Instructions started to increase again in June, before returning to our March levels in July and then remaining at consistent high levels. Completions are now steadily increasing, but lag behind the recovery in instructions. As a result, work in progress continues to build at record levels and conveyancers are probably busier than they ever have been. We anticipate increasing completion numbers for the next six months, followed by a significant slowdown in April 2021 as the stamp duty holiday expires.
What are the Estate Agents saying?
Jamie Tyler, Sales Director at Osprey Property, adds: –
Like the construction industry, when lockdown was announced we had a dim view of how things would be for the remainder of the year.
Osprey took the view to work from home and to progress our current sales whereas, many other estate agencies closed their sales departments. We were concerned many agreed sales would fall through if not properly progressed, and luckily we had only one transaction not complete.
Once people had settled into the new routine of working from home and home schooling, new enquiries began again. Be it a need to move nearer family, a bigger house with room for an office, a rebalancing of lifestyle, there were many reasons that COVID-19 brought about a desire to move home.
During the first lockdown our blog concerned how vendors could produce their own walk-through video tour, and this proved very popular with our sellers.
Over the summer and into autumn we have done brisk business, and our level of completions is higher than in 2019. This was certainly helped by the Government reducing the level of Stamp Duty. We are still very busy and expect the winter and spring to continue to be so.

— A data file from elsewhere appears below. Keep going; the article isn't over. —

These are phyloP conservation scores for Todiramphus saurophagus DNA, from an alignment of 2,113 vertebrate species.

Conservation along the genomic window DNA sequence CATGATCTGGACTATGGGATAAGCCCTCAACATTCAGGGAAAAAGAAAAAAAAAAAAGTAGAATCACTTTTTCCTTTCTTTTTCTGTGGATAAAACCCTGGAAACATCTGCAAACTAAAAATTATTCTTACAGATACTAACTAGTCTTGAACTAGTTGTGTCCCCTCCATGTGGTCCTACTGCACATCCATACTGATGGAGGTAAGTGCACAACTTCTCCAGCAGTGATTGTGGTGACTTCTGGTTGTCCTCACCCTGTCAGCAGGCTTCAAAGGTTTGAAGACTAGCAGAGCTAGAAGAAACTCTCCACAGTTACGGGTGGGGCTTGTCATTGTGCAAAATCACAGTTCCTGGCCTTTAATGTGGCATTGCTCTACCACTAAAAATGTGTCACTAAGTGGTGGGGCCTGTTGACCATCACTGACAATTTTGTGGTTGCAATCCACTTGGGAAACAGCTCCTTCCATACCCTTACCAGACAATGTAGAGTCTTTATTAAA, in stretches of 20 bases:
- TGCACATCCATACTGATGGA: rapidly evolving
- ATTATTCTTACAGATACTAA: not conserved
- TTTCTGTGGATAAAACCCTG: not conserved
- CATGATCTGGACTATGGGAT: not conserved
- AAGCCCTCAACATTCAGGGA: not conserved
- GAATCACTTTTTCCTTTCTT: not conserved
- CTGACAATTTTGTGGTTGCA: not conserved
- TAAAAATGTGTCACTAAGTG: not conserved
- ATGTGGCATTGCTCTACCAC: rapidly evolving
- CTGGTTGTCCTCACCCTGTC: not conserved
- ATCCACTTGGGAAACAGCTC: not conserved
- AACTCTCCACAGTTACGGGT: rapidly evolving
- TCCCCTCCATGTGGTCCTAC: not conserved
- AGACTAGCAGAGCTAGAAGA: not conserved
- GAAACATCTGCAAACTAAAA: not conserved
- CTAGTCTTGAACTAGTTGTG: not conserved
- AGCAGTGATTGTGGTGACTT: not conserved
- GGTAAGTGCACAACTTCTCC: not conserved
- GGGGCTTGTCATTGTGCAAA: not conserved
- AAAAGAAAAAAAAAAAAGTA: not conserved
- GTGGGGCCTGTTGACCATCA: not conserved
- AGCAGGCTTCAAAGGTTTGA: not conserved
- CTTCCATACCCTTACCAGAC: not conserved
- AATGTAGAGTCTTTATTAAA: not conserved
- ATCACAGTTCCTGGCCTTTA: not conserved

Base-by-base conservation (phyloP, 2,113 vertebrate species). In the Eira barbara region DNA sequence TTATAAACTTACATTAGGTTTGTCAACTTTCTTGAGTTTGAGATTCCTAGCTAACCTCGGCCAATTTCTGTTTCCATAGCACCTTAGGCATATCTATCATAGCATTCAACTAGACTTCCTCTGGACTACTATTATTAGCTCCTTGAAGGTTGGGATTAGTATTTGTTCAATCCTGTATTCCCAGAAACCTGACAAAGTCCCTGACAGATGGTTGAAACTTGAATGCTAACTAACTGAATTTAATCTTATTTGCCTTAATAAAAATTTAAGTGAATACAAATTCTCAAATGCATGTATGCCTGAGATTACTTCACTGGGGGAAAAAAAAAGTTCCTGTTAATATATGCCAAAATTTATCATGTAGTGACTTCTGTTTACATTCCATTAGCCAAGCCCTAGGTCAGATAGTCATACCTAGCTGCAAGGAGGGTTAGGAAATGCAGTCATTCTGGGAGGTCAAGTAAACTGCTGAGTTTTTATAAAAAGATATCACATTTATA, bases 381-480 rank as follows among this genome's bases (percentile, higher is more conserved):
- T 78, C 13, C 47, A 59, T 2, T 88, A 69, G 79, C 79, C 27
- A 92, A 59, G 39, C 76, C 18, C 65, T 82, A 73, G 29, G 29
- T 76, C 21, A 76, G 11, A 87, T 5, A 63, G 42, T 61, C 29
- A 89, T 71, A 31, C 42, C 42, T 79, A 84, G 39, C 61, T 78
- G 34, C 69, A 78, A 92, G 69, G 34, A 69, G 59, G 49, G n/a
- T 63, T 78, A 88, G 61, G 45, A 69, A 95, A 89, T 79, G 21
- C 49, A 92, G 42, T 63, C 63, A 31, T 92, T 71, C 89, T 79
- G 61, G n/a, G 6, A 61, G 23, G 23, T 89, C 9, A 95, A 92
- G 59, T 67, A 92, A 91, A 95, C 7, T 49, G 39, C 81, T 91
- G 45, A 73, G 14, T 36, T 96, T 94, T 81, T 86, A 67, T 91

So what about the future? We are positive. Money is cheap. East Midland’s prices are not high. Brexit will not adversely hit our market; London is far more exposed. Generally, residential investment property is still an attractive asset class, and with nil returns on bonds, cash and decreasing dividends, we think residential property is a solid investment over the next five years.
We started the year expecting a 4% rise in prices (see our annual predictions in January), many others were a lot more bearish than us. For example, Savills predicted a 7.5% fall in prices. I am glad to report that it seems we will be correct, OK we did not predict COVID-19 and its impact, but we judged sentiment. Nationwide reported house price growth, in the first eight months of the year, is 3.2%. Savills have subsequently, in September, revised their -7.5% prediction to +4%; the same as us!
Interest rates have dropped even further, base rate is now at 0.1% and furthermore we expect to stay at sub 0.5% for the next 5 years as the economy recovers. This is exceptionally cheap money and mortgage rates are likely to be sub 2.5% for the next 5 years.
Over the longer term and in the new norm, we expect house prices to keep moving up. Not irrationally, nor aggressively, but steady house price appreciation leading to capital appreciation. Combine this with a rental yield of 4-7% and the merits of residential property as an investment can be seen.
Graeme King concludes:-
Just as I write this conclusion, Pfizer have just announced the first effective coronavirus vaccine and the FTSE shot up immediately by 5% so, the first piece of good news for eight months!
With interest rates remaining at record low levels for the foreseeable future, our local area gaining in appeal nationally, and the continued reduction of Stamp Duty until March 2021, things look bright for the Rutland and Stamford micro-economy. So, I look forward to Spring 2021 with some positivity although, tempered by the massive bill we all face when this sorry story ends.